It is this that Sophocles' Antigone means when she says that the burial of Polyneices was a just act in spite of the prohibition: she means that it was just by nature: "Not of to-day or yesterday it is, But lives eternal: none can date its birth."And so Empedocles, when he bids us kill no living creature, he is saying that to do this is not just for some people, while unjust for others: "Nay, but, an all-embracing law, through the realms of the sky Unbroken it stretcheth, over the earth's immensity." Some critics believe that the context of this remark suggests only that Aristotle advised that it could be rhetorically advantageous to appeal to such a law when the "particular" law of one's own

Area codes 702 and 725

Area codes 702 and 725 are the North American Numbering Plan telephone area codes serving Clark County, including Las Vegas. Area code 702 was assigned to the entire state of Nevada, as one of the original numbering plan areas established in October 1947. On December 12, 1998, most of Nevada, including Reno and Carson City, was split off as area code 775. Nevada's explosive growth in the second half of the 20th century, the corresponding expansion of telephone service, would have made a second area code a must in any case. However, the split was hastened by the proliferation of cell phones and pagers in Las Vegas and Carson City; the split followed rumors that area code 777, corresponding to the winning number combination for slot machines, was considered for Las Vegas. However, the telecommunications industry ruled out assigning the triple-seven area code to southern Nevada because it was so "easily recognizable" that it needed to be reserved in the event it was needed nationally; this was the same reason.

Since May 3, 2014, area code 702 has been overlaid with area code 725. Ten-digit dialing is required for all calls, with exceptions for landline-based callers calling long distance within the county, for which "1" must be dialed first. Despite Las Vegas' continued rapid growth, 702/725 is nowhere near exhaustion. Projections in 2017 suggested that the Las Vegas area would not need another area code until late 2045 at the earliest. However, the most recent projections, in October 2019, did not include an exhaust date for 702/725, meaning that the exhaust date is at least 30 years in the future. List of NANP area codes List of Nevada area codes NANPA area code map of Nevada List of exchanges from, 702 Area Code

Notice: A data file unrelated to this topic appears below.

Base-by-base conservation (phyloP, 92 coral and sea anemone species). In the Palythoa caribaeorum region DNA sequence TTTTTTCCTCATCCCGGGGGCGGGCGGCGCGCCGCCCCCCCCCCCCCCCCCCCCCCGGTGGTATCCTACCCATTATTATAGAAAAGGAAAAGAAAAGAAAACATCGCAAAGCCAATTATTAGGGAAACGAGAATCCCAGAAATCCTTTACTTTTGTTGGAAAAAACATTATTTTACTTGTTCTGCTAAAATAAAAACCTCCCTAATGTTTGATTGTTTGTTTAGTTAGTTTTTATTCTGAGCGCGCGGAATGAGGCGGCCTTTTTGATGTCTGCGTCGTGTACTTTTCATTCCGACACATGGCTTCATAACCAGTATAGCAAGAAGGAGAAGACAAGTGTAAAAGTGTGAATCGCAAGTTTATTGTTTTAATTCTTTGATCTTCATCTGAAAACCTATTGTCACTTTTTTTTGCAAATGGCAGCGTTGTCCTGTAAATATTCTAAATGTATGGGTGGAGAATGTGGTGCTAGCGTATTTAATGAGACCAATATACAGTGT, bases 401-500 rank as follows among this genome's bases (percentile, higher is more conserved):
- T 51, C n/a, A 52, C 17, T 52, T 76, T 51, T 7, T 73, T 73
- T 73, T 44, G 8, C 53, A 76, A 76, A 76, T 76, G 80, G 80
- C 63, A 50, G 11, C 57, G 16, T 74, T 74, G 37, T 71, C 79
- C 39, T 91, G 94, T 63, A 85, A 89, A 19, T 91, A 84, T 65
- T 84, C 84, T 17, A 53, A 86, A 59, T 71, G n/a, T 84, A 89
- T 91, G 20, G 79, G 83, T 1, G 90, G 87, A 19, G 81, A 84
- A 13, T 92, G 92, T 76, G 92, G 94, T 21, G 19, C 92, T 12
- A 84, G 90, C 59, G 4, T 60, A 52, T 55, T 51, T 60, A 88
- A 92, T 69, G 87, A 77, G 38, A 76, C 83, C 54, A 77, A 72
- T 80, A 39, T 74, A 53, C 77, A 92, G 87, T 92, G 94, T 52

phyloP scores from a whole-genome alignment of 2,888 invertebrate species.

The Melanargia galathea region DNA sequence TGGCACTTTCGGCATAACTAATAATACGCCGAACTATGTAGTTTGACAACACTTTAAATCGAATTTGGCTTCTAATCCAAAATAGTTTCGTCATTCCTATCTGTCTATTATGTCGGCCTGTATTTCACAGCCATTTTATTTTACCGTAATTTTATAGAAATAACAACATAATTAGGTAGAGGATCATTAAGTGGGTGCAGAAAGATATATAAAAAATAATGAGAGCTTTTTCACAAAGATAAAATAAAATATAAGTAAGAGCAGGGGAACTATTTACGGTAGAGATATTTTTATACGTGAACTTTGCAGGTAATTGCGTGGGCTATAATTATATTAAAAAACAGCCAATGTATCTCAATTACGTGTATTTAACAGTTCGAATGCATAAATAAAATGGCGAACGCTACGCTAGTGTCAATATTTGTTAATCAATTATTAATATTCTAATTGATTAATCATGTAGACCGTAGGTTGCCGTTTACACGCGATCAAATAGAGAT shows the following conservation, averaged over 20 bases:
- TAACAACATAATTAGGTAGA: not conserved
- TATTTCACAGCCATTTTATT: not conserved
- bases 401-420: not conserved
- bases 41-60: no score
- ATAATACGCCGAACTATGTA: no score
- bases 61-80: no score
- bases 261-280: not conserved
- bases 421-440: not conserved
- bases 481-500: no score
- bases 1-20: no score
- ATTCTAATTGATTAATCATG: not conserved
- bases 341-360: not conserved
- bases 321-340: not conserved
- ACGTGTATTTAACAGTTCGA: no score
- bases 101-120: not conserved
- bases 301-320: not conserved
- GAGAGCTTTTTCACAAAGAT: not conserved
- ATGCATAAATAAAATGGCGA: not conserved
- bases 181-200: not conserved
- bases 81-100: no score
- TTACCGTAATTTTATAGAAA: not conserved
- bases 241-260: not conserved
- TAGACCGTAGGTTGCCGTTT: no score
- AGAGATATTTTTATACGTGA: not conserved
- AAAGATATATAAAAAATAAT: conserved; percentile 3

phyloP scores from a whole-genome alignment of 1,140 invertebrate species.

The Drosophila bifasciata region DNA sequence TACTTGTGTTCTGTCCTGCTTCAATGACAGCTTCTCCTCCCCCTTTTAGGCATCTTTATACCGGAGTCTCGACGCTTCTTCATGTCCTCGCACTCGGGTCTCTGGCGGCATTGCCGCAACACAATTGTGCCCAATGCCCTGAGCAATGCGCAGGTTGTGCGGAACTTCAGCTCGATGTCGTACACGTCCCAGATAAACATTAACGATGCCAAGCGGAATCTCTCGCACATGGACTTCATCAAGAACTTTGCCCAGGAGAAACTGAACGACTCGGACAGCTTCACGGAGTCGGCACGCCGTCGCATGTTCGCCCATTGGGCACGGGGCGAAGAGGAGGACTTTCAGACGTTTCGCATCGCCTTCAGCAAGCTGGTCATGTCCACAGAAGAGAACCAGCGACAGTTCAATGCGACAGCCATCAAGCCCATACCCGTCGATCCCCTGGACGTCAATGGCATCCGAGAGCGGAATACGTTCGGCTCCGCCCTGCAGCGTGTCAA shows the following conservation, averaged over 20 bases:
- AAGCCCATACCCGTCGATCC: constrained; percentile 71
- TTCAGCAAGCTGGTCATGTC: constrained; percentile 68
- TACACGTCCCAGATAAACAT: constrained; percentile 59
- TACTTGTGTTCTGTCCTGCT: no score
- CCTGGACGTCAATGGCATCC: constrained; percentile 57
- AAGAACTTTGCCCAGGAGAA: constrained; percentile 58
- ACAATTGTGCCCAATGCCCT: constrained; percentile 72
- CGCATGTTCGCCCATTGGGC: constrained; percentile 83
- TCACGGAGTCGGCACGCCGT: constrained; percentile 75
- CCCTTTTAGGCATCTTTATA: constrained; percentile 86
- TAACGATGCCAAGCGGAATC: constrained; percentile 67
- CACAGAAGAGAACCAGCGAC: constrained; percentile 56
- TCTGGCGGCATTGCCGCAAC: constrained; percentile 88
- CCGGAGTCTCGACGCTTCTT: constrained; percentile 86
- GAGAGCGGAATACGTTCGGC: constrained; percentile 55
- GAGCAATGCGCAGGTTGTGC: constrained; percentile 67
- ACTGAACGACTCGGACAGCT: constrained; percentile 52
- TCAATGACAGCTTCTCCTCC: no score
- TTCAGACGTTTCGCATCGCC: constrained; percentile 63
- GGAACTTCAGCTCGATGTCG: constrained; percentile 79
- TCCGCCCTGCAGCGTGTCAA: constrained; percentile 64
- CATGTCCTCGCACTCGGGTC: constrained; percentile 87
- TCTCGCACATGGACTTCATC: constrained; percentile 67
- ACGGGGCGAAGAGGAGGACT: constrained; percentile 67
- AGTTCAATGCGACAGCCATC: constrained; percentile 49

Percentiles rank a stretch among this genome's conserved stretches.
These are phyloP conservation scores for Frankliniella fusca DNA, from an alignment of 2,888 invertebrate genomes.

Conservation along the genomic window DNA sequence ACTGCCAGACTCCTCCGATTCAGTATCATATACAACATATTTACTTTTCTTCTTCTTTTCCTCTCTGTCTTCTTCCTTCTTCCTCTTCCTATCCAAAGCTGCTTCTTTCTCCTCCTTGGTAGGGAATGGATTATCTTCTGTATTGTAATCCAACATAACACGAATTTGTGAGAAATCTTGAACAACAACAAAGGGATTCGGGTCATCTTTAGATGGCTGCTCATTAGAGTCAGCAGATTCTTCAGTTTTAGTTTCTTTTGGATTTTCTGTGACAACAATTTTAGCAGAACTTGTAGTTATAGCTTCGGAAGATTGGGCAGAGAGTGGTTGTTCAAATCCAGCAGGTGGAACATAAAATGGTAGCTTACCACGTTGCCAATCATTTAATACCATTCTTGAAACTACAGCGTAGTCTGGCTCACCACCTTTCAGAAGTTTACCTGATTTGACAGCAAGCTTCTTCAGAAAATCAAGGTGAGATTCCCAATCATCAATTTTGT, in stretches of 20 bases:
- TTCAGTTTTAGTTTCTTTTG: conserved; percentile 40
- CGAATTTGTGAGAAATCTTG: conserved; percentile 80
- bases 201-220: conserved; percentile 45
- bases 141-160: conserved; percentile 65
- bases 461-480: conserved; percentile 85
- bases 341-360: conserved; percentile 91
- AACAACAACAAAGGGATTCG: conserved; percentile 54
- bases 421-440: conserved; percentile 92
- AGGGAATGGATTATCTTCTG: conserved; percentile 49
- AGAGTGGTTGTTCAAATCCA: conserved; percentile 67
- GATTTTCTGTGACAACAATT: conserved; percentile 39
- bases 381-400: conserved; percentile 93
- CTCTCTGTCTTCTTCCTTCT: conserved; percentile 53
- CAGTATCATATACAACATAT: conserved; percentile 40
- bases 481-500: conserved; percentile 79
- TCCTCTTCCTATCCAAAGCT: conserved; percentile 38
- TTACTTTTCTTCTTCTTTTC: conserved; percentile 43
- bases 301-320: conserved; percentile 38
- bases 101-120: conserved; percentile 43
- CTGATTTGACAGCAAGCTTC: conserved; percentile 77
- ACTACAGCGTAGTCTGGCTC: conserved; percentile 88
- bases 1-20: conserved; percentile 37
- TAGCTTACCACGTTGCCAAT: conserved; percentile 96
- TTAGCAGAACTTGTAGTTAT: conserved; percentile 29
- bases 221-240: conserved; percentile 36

Morgan Warburton

Morgan Warburton is an American professional basketball player. She was drafted by the Sacramento Monarchs in the 2009 WNBA Draft, she was waived on June 4, 2009. At Carbon High School, she earned all-state and all-region honors in basketball and softball, she led her school to the state basketball championship in 2005 and paced the team in scoring for three seasons. Honors included being named Class 3A MVP in 2005; as a Sophomore, she started all 33 games and averaged 33 minutes per game, while playing in double-digit minutes each outing. Warburton averaged a team-best 15.8 led the team with an.882 free throw percentage. Against UNLV, Warburton had a double-double. Heading into her junior year, Warburton was a starter in all 32 games, averaging over 33 minutes per game, she led the team, second in the MWC with 17.2 points per game and tallied double-digit scoring numbers in all 32 games, the longest streak in the conference. She was named honorable mention All-America by the Associated Press. On January 16, she became Utah's 20th 1,000-point scorer in a game against San Diego State on January 16.

In her senior year, Warburton was the preseason Mountain West Conference Player of the Year and a returning All-American. Entering the 2008-09 season, she was Utah's 20th 1,000-point scorer and a two-time all-conference player, she was selected in the 3rd round, 33rd overall in the 2009 WNBA Draft. Her WNBA exhibition debut was on May 21 in a 64–55 loss to the Seattle Storm, she played 11 minutes, had 2 field goals, 1 three-pointer, 2 rebounds, 1 block and 6 points. She played in Spain for Gran Canaria during the 2009-2010 season and Girona for the 2010-2011 season. First-team All-Mountain West Conference, 2006–07 First-team All-Mountain West Conference, 2007–08 Led Mountain West Conference in free throw percentage, 2007–08 In June 2011, Morgan joined the coaching staff at the University of Utah as Video Coordinator for the women's basketball team. In 2015, she became an assistant coach for the women's basketball team of Utah State University Eastern. In May 2012, Morgan married Tyler Nelson and began using the surname Warburton-Nelson professionally